The mean age was 51.2 ± 14.8 [20 - 97] and 184 [61.3%] were male. Mean IMT was greater in patients with diabetes, hypertension, hyperlipidemia and NAFLD [all Ps < 0.001] and these variables with age were statistically significant in univariate models for estimating IMT. Among NAFLD patients, 38 [25.3%] had increased IMT [unilateral or bilateral; considering 0.8 as cutoff point] while this frequency was 8 [%5.3] among normal subjects [P < 0.001, odds ratio = 6, 95% confidence interval (CI) = 2.7 - 13.4]. In multivariate regression models [IMT as dependent variable], NAFLD, age and hyperlipoproteinemia (HLP) were independent significant variables in linear model [R2 = 0.41] and NAFLD showed highest odds ratio [16.4] among significant variables [age, body mass index (BMI), NAFLD and HLP] in the logistic model.
    Conclusion
    Increase carotid IMT is highly associated with NAFLD independent of other cardiovascular risk factors and should be considered in these patients.
    Keywords: Sonography, Non-Alcoholic Fatty Liver Disease, Carotid Artery, Intima-Media Thickness
  • Amin Abolhasani, Mahdi Saeedi, Banafsheh Zeinali *, Masoume Nazeri Page 8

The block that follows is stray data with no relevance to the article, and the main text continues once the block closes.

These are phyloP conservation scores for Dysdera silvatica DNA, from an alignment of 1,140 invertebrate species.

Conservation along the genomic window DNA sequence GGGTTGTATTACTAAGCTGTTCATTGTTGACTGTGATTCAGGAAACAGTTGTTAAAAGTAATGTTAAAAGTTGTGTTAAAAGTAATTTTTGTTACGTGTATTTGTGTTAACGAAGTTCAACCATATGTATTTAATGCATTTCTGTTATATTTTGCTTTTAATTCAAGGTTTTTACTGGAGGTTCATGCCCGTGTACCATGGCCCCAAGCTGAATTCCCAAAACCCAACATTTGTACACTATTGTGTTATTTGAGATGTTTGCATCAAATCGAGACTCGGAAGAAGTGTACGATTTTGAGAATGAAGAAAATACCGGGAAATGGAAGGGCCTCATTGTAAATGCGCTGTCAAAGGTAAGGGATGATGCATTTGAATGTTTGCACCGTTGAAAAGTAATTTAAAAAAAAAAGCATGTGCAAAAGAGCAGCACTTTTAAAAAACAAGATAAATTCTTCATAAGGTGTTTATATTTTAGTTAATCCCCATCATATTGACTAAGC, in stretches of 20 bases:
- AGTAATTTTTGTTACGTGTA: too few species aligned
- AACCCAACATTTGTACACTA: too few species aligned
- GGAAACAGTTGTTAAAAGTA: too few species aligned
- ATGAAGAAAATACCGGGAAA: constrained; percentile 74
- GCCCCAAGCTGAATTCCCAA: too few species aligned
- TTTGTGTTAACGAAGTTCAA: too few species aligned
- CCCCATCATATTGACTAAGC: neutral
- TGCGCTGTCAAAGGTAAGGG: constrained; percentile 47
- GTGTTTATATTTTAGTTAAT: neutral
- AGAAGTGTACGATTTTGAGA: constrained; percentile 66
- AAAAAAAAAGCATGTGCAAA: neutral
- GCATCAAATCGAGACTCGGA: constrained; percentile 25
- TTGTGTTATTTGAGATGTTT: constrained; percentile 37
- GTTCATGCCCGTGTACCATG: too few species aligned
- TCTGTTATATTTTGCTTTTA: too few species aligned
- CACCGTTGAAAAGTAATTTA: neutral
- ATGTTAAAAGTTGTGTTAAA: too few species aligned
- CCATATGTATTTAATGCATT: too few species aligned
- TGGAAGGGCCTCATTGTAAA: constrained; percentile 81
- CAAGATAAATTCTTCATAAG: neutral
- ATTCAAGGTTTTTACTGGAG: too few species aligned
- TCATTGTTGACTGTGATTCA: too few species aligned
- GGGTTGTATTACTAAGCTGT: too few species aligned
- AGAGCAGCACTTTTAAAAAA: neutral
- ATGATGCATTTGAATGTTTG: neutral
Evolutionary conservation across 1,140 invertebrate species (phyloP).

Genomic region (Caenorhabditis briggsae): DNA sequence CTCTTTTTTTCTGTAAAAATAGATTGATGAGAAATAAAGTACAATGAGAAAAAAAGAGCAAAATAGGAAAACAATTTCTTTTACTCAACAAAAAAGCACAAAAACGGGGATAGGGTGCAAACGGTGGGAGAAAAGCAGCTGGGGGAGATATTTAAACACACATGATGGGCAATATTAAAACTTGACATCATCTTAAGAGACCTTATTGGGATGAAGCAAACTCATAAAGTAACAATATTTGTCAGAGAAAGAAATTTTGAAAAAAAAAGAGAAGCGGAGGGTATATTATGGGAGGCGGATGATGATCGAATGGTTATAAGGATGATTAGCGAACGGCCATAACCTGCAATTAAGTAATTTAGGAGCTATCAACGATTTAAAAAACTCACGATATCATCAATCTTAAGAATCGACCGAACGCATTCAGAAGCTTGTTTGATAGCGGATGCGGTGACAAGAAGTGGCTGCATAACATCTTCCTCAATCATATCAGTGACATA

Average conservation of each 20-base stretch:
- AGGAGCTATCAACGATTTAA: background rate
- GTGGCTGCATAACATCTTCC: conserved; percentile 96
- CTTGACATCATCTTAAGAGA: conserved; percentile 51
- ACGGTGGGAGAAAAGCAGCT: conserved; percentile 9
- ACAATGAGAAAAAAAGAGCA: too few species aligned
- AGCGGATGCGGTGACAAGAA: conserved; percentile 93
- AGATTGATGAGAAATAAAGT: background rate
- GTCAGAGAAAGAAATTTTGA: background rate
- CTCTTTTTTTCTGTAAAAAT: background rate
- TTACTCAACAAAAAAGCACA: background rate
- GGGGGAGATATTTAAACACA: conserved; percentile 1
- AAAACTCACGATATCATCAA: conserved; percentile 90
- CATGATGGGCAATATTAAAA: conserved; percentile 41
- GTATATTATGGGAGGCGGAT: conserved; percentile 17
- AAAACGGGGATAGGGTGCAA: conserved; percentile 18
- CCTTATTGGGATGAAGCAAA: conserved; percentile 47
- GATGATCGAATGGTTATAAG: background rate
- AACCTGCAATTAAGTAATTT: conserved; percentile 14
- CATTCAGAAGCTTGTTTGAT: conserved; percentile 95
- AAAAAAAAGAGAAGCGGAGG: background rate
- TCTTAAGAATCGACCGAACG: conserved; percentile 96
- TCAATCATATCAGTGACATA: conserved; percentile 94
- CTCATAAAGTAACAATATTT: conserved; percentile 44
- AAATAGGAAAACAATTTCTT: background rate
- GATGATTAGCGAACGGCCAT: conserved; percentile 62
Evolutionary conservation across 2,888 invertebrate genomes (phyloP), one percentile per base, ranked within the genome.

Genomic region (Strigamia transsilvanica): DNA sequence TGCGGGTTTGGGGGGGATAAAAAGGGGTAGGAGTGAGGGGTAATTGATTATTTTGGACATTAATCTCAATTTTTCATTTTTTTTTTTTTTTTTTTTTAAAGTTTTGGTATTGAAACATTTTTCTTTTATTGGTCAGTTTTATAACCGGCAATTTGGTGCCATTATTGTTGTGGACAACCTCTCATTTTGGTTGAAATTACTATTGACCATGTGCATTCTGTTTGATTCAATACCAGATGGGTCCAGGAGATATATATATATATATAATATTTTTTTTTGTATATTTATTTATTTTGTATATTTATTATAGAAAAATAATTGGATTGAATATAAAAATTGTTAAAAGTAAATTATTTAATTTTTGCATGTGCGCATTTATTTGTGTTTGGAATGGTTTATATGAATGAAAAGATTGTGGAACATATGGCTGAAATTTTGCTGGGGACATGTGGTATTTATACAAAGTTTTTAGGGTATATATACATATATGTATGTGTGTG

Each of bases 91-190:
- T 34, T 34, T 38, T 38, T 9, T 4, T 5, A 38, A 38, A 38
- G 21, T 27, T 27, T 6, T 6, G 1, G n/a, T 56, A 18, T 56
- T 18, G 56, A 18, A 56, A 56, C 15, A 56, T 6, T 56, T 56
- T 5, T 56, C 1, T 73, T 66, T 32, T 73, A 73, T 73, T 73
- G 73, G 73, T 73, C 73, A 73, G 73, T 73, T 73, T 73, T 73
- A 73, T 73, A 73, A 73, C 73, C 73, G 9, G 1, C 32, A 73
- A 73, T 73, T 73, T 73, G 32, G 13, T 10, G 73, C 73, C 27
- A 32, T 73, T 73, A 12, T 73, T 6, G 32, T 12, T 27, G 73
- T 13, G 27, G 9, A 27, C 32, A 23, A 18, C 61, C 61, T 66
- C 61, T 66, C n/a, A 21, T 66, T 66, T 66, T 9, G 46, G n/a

Background
    Multiple sclerosis (MS) is a demyelinating disease, involving almost 2.5 million people around the world. There are different MR pulse sequences, which are used to detect MS plaques.
    Objectives
    This study aimed to compare, T2 weighted, short-tau inversion recovery (STIR) and phase-sensitive inversion recovery (PSIR) pulse sequences, for detecting cervical spinal cord lesions in MS patients.
    Patients and
    Methods
    Sixty patients with definite MS diagnoses, participated in this study from June to December 2016. 1.5 T Siemens (Avanto, Erlangen, Germany) MR scanner and three pulse sequences (T2 weighted, STIR and PSIR sequences) were used for cervical cord MR imaging. To assess the effectiveness of these pulse sequences, the lesion to cord ratio (LCR) and lesion to noise ratio (LNR) were calculated.
    Results
    The LCR and LNR of the T2 and PSIR were the same (LCR of 0.04, -0.03 and LNR of 2.74, -2.09 respectively), just the intensities were reverse. STIR had a significantly different LCR and LNR [0.23 (P < 0.001) and 22.7(P < 0.001) respectively], hence it was better in diagnosing cervical cord MS plaques.
    Conclusion